Revisiting racial sins
If women face barriers to leadership, people of color can find it even more difficult to navigate evangelicalism’s complex racial history.
Photos in ministry websites and publications reflect the world’s multihued diversity, but their leadership ranks remain largely white.
Only three of the 33 ministries contacted for this article are led by nonwhites:
* Compassion International.
* InterVarsity Christian Fellowship, which named Asian-American Tom Lin its first nonwhite president in May.
* The Navigators, who named Mutua Mahiaini of Kenya its international president in 2015.
The diversity struggles many parachurch ministries face reflect divisions in churches dating back to the Civil War, as two evangelical denominations showed this summer.
In June, the Southern Baptist Convention passed a resolution calling for Christians to quit using the Confederate flag — the latest act of reconciliation from the nation’s largest Protestant denomination, which was founded in 1845 by pro-slavery Southern Christians.
The Presbyterian Church in America confessed a litany of past sins: segregating and excluding worshippers by race; teaching that the Bible permits racial segregation and discourages interracial marriage; and participating in white supremacist organizations.
Kim Robinson is an African-American man who serves as vice president of the Southern Baptist Convention’s North American Mission Board and Focus on the Family board member since 2007.
“I’m pleased with the spirit of racial unity in the Southern Baptist Convention today,” says Robinson. “Only the Spirit of God could take us from less than admirable beginnings to where we are today.”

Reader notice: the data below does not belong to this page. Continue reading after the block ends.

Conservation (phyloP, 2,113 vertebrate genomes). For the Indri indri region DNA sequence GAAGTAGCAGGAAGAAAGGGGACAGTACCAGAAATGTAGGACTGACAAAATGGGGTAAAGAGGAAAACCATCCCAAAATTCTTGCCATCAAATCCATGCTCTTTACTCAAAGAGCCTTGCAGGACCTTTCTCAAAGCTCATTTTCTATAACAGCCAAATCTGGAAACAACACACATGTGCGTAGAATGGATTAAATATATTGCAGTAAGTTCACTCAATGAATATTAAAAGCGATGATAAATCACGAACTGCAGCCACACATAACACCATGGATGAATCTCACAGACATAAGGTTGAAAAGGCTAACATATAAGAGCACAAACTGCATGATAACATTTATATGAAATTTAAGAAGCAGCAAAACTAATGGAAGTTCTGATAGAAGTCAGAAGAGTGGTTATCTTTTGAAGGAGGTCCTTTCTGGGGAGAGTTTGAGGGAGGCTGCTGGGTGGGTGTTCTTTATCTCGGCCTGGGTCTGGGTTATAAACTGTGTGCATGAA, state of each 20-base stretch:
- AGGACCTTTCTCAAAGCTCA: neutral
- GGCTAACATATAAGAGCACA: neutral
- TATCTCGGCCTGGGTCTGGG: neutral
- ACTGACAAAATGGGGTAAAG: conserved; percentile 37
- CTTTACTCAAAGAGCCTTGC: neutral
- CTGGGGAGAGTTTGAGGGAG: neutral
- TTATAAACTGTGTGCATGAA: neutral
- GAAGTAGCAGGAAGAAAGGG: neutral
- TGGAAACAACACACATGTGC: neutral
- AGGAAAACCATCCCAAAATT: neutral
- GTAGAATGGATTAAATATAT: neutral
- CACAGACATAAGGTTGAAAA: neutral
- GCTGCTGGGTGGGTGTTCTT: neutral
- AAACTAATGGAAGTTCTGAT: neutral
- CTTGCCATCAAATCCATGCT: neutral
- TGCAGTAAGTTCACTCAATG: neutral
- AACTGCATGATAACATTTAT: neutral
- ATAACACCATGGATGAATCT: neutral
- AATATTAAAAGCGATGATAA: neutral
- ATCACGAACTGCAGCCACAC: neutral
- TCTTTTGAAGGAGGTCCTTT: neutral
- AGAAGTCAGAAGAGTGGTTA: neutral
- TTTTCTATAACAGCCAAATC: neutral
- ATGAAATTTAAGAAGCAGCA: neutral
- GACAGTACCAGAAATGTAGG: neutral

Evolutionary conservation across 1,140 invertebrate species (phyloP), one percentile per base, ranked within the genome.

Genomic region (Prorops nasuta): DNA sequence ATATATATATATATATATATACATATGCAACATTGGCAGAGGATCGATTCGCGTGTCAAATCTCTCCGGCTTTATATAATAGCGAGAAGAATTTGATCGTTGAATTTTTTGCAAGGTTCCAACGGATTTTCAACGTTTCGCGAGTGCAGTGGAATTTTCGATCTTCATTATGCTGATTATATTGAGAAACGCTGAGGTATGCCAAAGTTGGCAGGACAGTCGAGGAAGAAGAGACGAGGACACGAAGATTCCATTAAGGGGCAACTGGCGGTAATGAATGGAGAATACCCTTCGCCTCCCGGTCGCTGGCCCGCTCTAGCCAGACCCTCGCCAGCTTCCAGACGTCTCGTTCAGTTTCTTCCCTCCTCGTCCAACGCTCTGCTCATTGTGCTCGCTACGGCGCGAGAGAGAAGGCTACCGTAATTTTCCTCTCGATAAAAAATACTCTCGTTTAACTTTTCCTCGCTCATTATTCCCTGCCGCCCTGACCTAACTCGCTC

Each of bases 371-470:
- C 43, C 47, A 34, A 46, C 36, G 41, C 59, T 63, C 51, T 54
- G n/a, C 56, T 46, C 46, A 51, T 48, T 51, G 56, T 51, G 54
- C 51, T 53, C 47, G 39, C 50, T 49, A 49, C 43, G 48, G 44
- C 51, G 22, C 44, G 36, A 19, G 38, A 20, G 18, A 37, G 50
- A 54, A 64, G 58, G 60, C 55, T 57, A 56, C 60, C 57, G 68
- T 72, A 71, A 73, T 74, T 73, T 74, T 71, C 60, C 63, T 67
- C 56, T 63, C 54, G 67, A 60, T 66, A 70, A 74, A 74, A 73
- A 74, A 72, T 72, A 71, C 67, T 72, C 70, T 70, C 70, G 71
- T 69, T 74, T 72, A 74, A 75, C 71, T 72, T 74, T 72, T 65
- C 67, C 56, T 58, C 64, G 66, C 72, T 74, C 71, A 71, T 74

But Vernard Gant, director of Urban School Services for the Association of Christian Schools International, is less upbeat.
“The sin of racism is America’s original sin,” says Gant, “but racism is not just an individual problem, it’s a systemic problem. And those who are the keepers of the system, like the Pharisees of Jesus’ day, see absolutely nothing wrong with their adherence to this system.”
Gant, who at a previous ministry sat through a leadership retreat extolling the godly character of pro-slavery Confederate war heroes, remains perplexed by his white brothers and sisters, including those supporting Donald Trump, the Republican presidential candidate who has routinely exploited racial rhetoric.
“Campaigns have a tendency to really bring out some of our worst attitudes,” says Gant.
The youth ministry InterVarsity and World Vision, the $1 billion relief and development agency, have embraced leadership diversity more aggressively than other evangelical groups. Nearly 60 percent of their executive and leadership positions are held by women and/or people of color.
Paula Fuller, vice president of IVCF’s multiethnic ministries for the past 11 years, says the ministry hired African-American staff members in the 1950s and organized interracial campus meetings in the 1960s even though much of the country remained racially segregated.
“Diversity has been a significant part of our organizational DNA for many years,” says Fuller. “We want to reach every corner of every college campus, and to do that you have to embrace the ethnic diversities of campuses and have good systems and structures in place to recruit, retain and promote people of every ethnicity and culture.”
While women are making progress in many ministries, people of color are less likely to ascend the parachurch leadership ladder. Addressing these inequities does not seem to be a priority.
As writer Edward Gilbreath said, “Racial reconciliation among evangelicals is one of those slippery topics that come and go based on which national leader is currently jazzed about it.”
While most Christians embrace the concept of a colorblind afterlife, racial differences remain a cause of division in this life. But some ministries are trying to achieve a bit of that heavenly unity now.
“The issue of gender and ethnicity on our leadership teams is one of our priorities,” says Steve Sellers, vice president of Cru, formerly Campus Crusade for Christ International. “It is part of our overall desire for biblical oneness.
“Jesus prayed that ‘they may all be one.’ One element of our pursuit of oneness is to create a safe and compelling missionary home for all people. This includes a diverse leadership structure at all levels of the organization.”
— by Steve Rabey | RNS
(Research by Steve Rabey, with support from the Fund for Investigative Journalism)